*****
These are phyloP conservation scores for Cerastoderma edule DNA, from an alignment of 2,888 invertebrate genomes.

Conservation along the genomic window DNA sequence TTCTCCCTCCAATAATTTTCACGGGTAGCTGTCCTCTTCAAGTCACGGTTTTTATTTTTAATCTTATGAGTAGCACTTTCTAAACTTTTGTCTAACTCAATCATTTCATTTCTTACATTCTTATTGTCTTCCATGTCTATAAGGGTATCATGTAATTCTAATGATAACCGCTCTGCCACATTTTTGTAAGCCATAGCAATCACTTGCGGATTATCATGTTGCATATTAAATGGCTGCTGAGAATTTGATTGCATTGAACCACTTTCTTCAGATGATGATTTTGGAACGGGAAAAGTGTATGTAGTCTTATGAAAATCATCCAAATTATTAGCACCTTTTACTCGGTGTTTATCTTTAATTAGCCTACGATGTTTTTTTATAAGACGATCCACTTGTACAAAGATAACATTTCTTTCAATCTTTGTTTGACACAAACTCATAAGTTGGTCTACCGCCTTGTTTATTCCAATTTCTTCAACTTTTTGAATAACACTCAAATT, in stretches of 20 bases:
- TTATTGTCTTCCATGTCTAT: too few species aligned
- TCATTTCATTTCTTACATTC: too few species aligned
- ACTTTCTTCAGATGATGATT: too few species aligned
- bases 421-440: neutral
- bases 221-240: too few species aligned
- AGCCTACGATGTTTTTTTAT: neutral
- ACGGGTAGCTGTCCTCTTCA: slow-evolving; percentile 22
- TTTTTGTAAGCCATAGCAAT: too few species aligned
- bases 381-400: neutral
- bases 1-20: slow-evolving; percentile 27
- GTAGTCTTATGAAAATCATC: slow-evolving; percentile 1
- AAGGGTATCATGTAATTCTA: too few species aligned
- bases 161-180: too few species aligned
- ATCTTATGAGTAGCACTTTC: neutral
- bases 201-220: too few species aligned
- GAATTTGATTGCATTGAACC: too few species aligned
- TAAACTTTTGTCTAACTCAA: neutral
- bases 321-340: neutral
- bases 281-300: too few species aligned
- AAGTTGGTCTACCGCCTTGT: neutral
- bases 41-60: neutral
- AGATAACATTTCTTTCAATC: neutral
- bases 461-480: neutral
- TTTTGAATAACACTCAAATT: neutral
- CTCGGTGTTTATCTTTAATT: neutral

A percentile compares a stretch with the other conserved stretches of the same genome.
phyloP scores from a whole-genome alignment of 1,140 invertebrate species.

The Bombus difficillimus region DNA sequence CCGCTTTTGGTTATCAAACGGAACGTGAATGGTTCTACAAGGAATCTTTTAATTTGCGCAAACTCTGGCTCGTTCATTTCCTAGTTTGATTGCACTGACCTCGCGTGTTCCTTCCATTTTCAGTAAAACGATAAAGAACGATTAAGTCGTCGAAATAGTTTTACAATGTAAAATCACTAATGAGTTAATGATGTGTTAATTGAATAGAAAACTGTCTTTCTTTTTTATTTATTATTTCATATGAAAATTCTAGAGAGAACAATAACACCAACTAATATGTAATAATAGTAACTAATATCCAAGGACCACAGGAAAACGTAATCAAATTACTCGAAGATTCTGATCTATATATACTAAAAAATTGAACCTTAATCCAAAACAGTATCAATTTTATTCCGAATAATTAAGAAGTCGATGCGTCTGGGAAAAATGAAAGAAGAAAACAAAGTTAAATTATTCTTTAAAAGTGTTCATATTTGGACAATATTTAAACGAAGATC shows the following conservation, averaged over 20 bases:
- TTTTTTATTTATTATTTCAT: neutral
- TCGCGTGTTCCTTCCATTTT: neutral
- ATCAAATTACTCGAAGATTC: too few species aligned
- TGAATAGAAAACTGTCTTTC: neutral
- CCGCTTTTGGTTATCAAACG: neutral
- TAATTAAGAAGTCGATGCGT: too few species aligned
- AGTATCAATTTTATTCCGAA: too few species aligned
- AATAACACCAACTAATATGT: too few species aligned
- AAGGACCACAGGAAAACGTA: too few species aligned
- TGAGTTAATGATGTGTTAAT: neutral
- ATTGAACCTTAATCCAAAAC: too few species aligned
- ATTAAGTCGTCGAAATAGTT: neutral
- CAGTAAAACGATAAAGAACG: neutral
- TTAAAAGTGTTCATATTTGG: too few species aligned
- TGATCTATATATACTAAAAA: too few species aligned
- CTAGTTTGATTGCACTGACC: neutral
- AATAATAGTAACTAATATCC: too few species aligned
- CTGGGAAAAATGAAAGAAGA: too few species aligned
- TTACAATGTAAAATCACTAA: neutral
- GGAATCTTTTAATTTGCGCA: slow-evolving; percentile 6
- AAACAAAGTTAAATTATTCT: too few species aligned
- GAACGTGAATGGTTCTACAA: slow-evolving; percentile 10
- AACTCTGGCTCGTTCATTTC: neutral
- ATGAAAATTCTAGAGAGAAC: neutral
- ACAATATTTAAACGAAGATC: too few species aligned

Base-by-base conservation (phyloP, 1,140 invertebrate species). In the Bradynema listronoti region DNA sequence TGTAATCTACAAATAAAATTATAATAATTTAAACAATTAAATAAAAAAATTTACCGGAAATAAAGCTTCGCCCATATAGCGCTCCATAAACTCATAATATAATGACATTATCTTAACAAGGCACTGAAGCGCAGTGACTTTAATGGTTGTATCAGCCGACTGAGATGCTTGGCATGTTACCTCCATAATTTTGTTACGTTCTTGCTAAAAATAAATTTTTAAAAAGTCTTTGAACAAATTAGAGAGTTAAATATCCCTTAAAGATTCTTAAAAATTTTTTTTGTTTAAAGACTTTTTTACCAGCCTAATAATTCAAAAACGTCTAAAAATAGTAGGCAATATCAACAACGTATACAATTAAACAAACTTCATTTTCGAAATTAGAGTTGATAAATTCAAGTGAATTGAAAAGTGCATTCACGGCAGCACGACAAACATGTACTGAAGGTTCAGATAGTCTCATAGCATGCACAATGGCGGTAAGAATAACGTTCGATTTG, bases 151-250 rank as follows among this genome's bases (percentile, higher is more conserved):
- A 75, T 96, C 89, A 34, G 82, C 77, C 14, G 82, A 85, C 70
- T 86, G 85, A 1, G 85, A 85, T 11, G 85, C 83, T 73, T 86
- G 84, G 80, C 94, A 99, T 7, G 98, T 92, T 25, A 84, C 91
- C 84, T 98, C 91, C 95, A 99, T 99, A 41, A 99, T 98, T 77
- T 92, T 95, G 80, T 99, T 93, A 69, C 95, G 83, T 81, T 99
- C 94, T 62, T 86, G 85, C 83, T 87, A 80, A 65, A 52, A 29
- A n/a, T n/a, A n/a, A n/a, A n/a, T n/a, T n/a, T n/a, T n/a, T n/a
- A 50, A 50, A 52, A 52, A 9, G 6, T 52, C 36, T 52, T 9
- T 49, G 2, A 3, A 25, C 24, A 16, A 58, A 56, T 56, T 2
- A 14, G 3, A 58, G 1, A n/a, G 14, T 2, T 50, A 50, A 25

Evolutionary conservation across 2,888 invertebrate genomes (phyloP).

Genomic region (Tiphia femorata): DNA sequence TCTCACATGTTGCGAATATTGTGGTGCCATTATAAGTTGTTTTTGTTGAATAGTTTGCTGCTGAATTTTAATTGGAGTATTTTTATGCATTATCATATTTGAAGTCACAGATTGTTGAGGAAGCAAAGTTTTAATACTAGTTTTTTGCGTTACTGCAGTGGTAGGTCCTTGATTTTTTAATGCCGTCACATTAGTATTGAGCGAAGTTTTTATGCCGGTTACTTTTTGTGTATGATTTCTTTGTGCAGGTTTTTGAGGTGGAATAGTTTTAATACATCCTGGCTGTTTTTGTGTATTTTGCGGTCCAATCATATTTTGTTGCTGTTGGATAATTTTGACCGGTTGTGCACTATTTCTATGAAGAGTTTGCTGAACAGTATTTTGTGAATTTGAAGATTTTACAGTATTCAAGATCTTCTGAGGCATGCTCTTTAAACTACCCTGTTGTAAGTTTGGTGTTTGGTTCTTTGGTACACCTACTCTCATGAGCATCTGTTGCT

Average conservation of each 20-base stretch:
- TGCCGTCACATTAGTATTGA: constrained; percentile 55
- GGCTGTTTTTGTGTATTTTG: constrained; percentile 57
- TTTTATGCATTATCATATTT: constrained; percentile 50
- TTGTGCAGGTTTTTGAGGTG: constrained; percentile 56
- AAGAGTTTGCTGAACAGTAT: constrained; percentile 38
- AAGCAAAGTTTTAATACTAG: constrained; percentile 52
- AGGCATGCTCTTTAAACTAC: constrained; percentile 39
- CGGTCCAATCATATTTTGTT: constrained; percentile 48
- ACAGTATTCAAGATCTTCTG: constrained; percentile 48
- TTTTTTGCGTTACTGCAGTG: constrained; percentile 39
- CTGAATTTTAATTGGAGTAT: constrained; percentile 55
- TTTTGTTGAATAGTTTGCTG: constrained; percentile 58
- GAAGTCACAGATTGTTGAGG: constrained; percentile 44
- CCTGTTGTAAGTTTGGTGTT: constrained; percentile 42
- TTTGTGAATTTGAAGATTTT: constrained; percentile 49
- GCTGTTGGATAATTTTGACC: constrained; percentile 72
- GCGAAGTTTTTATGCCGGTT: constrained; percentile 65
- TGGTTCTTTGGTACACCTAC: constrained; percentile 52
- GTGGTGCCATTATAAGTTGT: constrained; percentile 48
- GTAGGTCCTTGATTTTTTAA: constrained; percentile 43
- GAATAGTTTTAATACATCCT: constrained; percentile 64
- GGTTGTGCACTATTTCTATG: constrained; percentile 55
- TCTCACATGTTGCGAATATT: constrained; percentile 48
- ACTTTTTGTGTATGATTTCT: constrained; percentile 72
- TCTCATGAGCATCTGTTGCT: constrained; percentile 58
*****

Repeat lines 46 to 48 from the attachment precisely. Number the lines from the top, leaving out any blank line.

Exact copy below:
- CTAGTTTGATTGCACTGACC: neutral
- AATAATAGTAACTAATATCC: too few species aligned
- CTGGGAAAAATGAAAGAAGA: too few species aligned